I think everyone, including me, looks forward to the day when I can get through one week of movie reviews without making some horrifying pun, but there are times when I feel like it's simply out of my hands.
Take Wildlife. Here's a movie about a woman who wants to re-tee her marriage to a failing golf pro, and the woman is played by an actress named Mulligan.
Am I not supposed to notice?
The Mulligan in question is Carey, playing Jeanette Brinson, an unhappy wife and mother in the 1960s who has followed her husband Jerry (Jake Gyllenhaal) from job to job across the Midwest. When his latest situation turns sour, he impulsively decides to head into the mountains to fight the forest fire raging some miles away.
For a buck an hour.
It's too much for Jeanette, and Mulligan is good here, giving us the unspoken sense that this is one in a long line of impulsive moves by her husband. We understand why Jeanette sees Jerry off by wishing him the opposite of well. The fallout from his departure is more complicated. As soon as he leaves, she starts to behave as if she's not married. Or a mother to 14-year-old Joe (Ed Oxenbould), who looks on with astonishment as "mom" turns into a woman he doesn't recognize.
Joe is a smart, observant adolescent just now old enough to begin to understand mom and dad as individuals with lives outside their role as his parents. And at that precise moment, he's seeing their marriage is falling apart.
Oxenbould is good at being watchful, and sells us on Joe as a quietly desperate onlooker in a drama he can't influence or control. He doesn't understand everything about the adult world, but knows it's probably not a good thing that mom is suddenly wearing lipstick, smoking Lucky Strikes, and listening to Connie Francis (Lipstick and Luckys – if that wasn't a Connie Francis song, it should have been).
Certainly he knows he'd rather be just about anywhere than accompanying his mother to dinner at the home of the lecherous owner of a local car dealership (Bill Camp), where his mother says she's now working. When the suspicious and resourceful Joe checks out her story, he finds that folks at the dealership have no idea who she is.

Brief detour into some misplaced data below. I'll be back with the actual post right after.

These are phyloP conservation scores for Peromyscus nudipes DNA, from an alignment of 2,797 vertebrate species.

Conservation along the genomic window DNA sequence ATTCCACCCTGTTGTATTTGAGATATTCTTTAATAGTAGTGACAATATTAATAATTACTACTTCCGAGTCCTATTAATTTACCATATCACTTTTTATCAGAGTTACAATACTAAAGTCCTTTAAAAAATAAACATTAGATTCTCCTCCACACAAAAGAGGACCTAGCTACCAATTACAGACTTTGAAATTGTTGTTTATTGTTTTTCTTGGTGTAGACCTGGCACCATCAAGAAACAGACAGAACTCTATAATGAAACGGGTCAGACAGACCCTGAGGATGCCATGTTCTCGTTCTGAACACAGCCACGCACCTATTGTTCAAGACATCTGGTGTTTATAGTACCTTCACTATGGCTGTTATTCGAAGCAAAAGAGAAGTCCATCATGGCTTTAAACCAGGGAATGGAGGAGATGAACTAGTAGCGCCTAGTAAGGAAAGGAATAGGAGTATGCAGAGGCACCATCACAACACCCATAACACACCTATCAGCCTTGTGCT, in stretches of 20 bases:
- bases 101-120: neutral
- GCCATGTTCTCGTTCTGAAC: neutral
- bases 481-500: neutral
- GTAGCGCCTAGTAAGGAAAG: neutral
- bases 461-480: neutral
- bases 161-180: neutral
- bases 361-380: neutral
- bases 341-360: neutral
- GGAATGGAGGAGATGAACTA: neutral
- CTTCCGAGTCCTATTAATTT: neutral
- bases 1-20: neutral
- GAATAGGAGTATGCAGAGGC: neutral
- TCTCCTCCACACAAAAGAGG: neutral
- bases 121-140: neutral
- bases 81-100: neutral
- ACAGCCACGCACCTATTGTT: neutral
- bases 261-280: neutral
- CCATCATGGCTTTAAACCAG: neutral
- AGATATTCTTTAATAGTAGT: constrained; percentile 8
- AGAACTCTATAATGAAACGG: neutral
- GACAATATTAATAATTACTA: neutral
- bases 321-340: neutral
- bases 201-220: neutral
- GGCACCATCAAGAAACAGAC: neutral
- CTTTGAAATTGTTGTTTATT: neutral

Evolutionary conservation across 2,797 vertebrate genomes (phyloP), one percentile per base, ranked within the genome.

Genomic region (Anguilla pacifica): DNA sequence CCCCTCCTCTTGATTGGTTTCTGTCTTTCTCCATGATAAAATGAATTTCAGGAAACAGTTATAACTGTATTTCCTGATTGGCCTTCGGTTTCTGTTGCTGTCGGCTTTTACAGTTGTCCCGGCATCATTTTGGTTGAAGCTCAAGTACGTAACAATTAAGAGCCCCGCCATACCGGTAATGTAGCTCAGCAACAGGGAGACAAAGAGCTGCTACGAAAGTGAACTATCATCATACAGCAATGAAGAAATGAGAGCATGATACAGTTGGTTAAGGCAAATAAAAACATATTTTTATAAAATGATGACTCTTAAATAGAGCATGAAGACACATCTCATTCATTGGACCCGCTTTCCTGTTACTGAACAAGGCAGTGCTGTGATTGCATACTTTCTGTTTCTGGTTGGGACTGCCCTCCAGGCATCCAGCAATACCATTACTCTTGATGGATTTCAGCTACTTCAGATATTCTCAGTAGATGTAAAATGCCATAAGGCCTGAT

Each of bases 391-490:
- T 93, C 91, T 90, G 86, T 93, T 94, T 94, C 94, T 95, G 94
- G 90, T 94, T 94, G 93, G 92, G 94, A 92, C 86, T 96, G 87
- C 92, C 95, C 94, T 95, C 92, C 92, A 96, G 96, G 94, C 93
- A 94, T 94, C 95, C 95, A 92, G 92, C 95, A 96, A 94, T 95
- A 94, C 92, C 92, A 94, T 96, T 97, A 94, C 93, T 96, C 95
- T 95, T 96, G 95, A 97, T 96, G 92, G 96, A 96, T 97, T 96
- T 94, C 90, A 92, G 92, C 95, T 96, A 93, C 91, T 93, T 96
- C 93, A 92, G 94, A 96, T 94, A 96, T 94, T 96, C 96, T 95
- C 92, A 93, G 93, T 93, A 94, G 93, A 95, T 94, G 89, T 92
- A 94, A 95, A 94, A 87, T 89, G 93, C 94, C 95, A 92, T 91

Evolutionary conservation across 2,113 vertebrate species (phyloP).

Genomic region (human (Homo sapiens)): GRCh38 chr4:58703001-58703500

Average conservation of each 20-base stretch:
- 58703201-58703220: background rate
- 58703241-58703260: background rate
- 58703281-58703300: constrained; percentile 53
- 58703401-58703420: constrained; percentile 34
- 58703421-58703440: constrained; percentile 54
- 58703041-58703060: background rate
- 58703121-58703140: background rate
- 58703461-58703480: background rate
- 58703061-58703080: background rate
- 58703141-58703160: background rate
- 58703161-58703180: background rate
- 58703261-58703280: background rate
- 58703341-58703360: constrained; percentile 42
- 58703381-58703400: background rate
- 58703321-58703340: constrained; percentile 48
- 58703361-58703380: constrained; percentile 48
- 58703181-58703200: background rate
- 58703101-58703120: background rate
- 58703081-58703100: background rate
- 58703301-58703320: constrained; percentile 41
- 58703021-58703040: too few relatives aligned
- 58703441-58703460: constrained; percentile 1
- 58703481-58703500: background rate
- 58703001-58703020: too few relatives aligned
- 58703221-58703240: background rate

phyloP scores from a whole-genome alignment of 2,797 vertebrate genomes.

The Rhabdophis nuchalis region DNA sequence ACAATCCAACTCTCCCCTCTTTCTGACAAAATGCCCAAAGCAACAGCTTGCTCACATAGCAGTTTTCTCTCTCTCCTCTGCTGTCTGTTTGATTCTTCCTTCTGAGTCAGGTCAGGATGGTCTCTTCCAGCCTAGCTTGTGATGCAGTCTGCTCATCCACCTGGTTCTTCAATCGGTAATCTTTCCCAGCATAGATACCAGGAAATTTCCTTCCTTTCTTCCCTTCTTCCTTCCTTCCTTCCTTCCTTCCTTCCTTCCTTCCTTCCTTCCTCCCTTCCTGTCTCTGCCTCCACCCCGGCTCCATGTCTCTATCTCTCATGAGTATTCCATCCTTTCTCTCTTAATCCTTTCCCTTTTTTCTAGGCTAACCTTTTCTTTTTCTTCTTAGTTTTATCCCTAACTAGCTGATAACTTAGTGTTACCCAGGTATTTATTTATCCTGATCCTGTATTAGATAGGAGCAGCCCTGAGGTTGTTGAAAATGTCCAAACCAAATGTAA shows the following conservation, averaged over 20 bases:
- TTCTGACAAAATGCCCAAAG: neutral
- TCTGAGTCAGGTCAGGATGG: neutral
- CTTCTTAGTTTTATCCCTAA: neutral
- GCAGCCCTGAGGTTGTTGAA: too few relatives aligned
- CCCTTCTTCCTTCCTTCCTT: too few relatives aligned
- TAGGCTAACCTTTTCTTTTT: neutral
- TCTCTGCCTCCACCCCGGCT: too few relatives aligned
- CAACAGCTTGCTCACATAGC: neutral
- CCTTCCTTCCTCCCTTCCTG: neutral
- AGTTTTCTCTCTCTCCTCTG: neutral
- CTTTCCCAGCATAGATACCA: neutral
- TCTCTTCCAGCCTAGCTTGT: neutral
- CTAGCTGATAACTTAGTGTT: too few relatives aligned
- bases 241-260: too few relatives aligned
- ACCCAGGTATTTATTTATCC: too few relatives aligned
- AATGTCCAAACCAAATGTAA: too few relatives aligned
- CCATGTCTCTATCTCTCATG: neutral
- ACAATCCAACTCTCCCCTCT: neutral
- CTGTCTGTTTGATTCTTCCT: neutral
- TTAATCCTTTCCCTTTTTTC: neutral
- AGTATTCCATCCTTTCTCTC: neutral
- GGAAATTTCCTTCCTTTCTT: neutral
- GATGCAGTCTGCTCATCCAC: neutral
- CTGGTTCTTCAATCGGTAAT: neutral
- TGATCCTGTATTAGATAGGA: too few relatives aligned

So what's mom doing all day while he's at school?
The answer is in Mulligan's complex turn as Jeanette, a kind of June Cleaver whose Stovetop stuffing has boiled over. She's lost confidence in marriage, lost interest in keeping up appearances, and most subversively of all, lost interest in being a good parent.
To her, Joe is more like a captive friend, listening to her talk wistfully about her single days, the diminished promise of her youth, the car dealer's posh house.
It's a bold and borderline eccentric performance by Mulligan (so good in An Education). She is playing a woman who grew up attending rodeos, presumably in the Midwest or West, but she's got a posh accent that sounds like Joan Bennett playing an heiress in a 1930s comedy. In a way, though, it helps feed the dynamic of her unraveling character, and Joe's quiet terror at feeling his maternal foundation give way beneath his feet.
And we've seen enough of Gyllenhaal's brooding, impulsive Jerry to know that things are not likely to improve when – and if – he returns from fighting the fire. A fire, by the way, that looms over the story (adapted from a Richard Ford novel) like, like, well like a metaphor. It's an out-of-control blaze, spreading growing, threatening to burn everything in its path. We wait to see if it is merely destructive, or if it starts the conditions for regrowth and regeneration.